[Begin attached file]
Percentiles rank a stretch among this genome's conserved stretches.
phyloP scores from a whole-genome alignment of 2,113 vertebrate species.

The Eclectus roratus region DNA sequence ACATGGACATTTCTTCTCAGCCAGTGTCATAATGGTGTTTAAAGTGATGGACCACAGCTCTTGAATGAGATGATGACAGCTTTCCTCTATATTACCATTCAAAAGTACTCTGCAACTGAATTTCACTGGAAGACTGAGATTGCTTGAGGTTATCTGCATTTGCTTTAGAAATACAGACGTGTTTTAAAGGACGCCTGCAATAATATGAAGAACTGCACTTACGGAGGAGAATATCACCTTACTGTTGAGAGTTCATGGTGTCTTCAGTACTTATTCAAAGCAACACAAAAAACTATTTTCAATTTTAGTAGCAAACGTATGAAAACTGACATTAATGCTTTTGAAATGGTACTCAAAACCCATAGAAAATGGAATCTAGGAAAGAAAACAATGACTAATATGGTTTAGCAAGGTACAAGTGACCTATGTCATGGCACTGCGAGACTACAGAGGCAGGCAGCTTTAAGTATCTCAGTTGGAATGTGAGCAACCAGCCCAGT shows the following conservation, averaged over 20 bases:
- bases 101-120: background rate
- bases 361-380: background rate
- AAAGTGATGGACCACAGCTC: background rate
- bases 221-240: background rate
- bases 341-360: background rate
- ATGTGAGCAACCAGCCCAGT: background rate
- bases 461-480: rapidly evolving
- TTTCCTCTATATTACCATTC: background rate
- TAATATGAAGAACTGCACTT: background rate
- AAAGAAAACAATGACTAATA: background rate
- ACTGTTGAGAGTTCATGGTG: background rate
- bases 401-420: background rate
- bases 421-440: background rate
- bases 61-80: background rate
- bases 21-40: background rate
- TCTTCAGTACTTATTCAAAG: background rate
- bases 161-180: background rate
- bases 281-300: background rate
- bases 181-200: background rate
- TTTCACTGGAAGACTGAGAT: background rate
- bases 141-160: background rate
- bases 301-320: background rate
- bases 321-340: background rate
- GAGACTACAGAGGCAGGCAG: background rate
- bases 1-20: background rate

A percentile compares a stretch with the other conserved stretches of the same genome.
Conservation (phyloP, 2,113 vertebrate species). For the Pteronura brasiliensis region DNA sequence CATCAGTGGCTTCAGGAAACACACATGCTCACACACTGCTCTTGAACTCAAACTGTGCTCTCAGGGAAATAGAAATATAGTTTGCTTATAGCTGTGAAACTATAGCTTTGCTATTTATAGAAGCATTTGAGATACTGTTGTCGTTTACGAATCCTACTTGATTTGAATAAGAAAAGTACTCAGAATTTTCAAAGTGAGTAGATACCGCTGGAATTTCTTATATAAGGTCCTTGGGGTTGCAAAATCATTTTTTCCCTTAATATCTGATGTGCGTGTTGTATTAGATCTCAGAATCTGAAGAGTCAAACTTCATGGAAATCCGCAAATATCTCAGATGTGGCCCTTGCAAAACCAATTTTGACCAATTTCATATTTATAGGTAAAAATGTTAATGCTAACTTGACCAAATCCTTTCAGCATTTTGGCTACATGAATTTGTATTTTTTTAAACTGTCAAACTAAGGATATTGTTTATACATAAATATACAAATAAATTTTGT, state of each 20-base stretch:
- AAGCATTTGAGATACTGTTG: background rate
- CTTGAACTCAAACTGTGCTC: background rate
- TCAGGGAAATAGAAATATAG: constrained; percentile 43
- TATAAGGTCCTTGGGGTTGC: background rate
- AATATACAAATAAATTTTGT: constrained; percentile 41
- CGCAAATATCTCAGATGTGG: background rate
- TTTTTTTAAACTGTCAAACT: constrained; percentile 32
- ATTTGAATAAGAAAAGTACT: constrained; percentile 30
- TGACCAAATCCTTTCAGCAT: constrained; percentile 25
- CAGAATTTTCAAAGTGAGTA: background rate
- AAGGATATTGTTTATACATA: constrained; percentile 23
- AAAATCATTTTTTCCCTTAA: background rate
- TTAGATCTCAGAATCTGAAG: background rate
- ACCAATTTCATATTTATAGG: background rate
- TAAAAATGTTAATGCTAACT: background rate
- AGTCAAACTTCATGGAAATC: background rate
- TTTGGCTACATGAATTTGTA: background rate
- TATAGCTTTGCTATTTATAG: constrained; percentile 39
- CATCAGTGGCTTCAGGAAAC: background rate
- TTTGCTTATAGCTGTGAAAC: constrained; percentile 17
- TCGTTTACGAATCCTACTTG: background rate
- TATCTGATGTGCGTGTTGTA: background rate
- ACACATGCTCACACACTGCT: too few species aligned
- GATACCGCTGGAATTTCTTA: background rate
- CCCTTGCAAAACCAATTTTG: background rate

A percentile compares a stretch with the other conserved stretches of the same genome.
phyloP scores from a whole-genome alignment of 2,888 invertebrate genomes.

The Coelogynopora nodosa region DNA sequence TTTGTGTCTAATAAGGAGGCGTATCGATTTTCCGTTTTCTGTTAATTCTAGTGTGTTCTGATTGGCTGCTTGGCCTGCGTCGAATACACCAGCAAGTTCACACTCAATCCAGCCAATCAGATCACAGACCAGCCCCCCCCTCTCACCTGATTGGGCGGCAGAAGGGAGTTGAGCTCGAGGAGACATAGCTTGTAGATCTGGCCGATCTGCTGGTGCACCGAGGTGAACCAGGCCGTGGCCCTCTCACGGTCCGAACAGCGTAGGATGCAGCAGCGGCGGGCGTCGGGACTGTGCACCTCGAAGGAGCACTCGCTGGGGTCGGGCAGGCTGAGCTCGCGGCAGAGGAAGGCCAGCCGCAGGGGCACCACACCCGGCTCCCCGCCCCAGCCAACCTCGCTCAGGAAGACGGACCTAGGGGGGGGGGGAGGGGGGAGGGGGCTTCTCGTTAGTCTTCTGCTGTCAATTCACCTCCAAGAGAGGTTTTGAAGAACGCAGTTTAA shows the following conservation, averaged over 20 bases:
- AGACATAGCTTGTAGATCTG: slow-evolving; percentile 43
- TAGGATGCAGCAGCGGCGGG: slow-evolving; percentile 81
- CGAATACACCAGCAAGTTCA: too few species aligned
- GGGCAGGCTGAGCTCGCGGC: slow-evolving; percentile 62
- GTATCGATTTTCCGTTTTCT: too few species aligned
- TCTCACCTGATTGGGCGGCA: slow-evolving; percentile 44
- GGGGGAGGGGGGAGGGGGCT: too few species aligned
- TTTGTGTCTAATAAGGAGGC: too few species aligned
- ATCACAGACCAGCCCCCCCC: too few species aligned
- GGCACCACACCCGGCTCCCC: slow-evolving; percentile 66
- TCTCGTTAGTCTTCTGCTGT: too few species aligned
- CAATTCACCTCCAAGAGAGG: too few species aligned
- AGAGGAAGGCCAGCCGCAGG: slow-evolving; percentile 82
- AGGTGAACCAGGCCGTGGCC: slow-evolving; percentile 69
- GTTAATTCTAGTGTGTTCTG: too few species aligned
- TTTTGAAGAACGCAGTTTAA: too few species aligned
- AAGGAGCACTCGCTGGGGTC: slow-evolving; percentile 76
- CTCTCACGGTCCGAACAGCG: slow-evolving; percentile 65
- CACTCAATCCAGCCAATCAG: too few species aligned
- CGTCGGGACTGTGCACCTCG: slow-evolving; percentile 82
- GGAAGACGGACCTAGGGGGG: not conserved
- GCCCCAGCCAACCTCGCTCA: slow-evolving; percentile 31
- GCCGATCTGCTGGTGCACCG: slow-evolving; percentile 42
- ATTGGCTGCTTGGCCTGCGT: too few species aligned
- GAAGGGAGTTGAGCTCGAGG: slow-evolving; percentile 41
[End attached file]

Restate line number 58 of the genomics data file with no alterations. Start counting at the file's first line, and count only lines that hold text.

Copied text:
The Coelogynopora nodosa region DNA sequence TTTGTGTCTAATAAGGAGGCGTATCGATTTTCCGTTTTCTGTTAATTCTAGTGTGTTCTGATTGGCTGCTTGGCCTGCGTCGAATACACCAGCAAGTTCACACTCAATCCAGCCAATCAGATCACAGACCAGCCCCCCCCTCTCACCTGATTGGGCGGCAGAAGGGAGTTGAGCTCGAGGAGACATAGCTTGTAGATCTGGCCGATCTGCTGGTGCACCGAGGTGAACCAGGCCGTGGCCCTCTCACGGTCCGAACAGCGTAGGATGCAGCAGCGGCGGGCGTCGGGACTGTGCACCTCGAAGGAGCACTCGCTGGGGTCGGGCAGGCTGAGCTCGCGGCAGAGGAAGGCCAGCCGCAGGGGCACCACACCCGGCTCCCCGCCCCAGCCAACCTCGCTCAGGAAGACGGACCTAGGGGGGGGGGGAGGGGGGAGGGGGCTTCTCGTTAGTCTTCTGCTGTCAATTCACCTCCAAGAGAGGTTTTGAAGAACGCAGTTTAA shows the following conservation, averaged over 20 bases: